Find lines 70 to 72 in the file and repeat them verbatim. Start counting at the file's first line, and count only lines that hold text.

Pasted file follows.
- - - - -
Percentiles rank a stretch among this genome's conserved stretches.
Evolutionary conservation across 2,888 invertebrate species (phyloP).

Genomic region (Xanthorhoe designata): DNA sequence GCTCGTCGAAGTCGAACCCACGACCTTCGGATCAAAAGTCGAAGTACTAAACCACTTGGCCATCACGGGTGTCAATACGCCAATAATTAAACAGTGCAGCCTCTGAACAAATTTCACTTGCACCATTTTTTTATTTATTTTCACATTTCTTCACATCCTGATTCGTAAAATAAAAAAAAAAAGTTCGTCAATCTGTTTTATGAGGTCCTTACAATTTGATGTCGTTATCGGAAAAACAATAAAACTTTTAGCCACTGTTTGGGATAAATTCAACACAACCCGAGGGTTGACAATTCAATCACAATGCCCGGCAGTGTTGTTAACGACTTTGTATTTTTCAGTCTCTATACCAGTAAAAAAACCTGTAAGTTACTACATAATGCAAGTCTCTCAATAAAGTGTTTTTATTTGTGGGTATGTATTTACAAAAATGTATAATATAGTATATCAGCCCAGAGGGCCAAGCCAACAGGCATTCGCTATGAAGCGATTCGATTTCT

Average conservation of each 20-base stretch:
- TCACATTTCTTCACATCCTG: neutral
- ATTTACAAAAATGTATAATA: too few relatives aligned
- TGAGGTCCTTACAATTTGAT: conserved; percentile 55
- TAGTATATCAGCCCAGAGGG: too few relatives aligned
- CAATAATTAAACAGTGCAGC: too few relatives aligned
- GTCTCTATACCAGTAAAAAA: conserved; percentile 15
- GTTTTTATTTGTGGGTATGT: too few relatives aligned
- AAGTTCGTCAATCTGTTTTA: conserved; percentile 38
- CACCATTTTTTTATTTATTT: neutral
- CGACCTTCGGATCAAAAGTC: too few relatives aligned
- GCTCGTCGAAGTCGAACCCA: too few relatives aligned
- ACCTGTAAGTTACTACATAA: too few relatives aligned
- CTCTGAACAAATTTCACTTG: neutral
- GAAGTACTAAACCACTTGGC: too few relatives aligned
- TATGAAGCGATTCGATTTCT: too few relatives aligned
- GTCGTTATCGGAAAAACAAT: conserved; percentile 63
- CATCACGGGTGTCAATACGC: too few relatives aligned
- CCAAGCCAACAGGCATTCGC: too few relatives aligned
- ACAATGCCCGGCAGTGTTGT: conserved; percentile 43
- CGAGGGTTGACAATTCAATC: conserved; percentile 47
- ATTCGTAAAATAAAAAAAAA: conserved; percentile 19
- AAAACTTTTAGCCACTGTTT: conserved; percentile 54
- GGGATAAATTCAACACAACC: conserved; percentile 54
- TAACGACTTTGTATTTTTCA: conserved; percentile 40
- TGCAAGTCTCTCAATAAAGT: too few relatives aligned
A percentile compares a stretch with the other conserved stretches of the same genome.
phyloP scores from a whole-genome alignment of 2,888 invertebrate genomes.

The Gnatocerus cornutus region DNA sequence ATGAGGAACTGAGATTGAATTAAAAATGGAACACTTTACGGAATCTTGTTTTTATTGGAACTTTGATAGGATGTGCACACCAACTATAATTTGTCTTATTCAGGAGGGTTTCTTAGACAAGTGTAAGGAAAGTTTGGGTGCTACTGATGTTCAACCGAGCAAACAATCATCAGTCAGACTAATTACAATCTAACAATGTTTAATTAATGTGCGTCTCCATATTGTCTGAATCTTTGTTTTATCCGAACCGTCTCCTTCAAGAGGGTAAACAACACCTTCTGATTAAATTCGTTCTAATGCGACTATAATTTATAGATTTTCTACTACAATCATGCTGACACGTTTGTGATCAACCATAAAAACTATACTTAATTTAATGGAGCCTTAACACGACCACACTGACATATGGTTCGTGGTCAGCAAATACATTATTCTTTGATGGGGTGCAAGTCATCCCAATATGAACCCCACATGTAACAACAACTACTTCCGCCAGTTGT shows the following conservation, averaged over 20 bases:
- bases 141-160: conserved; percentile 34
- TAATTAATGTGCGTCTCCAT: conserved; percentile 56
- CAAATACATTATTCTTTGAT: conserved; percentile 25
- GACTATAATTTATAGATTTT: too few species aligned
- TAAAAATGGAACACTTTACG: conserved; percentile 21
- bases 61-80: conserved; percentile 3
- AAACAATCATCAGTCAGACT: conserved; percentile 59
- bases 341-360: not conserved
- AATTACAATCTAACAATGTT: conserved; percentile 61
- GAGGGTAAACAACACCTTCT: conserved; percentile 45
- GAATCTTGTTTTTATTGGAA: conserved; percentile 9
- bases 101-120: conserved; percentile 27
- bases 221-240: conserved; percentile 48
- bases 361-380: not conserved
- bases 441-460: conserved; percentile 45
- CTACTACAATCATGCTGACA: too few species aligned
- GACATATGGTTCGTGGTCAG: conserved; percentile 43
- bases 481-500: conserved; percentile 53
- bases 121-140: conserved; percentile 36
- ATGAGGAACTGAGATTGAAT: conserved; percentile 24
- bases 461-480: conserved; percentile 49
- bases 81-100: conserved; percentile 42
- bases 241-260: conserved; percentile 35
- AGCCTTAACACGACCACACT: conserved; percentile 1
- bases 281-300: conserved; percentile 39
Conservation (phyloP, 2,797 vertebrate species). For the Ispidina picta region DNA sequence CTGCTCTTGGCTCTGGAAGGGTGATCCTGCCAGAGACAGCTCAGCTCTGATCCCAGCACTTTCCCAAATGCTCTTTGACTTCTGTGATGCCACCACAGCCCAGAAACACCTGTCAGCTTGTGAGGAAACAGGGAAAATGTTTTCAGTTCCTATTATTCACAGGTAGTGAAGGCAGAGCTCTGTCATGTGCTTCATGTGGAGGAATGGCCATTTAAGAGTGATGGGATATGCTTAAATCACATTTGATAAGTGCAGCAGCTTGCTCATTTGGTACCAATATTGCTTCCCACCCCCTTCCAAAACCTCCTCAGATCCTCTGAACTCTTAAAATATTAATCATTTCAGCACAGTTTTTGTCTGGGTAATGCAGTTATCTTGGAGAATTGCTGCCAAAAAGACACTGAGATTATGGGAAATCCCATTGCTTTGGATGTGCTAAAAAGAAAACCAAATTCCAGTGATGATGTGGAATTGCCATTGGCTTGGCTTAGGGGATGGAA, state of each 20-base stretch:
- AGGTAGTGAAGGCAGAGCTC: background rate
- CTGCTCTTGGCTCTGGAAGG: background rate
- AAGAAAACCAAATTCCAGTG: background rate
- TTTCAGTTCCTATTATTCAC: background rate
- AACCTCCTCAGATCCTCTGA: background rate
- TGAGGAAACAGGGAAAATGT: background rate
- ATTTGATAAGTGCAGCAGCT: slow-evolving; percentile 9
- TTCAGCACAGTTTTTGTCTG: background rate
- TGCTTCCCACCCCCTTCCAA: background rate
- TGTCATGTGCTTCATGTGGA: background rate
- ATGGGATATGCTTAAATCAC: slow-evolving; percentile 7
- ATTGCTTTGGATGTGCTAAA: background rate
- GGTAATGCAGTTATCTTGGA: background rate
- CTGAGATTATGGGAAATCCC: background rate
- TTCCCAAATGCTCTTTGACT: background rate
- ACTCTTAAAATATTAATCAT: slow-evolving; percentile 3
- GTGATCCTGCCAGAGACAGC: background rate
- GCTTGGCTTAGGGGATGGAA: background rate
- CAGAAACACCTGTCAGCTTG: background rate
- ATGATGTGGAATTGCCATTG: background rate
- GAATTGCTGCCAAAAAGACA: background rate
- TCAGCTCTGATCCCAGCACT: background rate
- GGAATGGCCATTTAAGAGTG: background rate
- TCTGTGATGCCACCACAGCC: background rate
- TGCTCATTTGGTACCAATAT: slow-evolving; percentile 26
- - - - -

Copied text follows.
- ATTGCTTTGGATGTGCTAAA: background rate
- GGTAATGCAGTTATCTTGGA: background rate
- CTGAGATTATGGGAAATCCC: background rate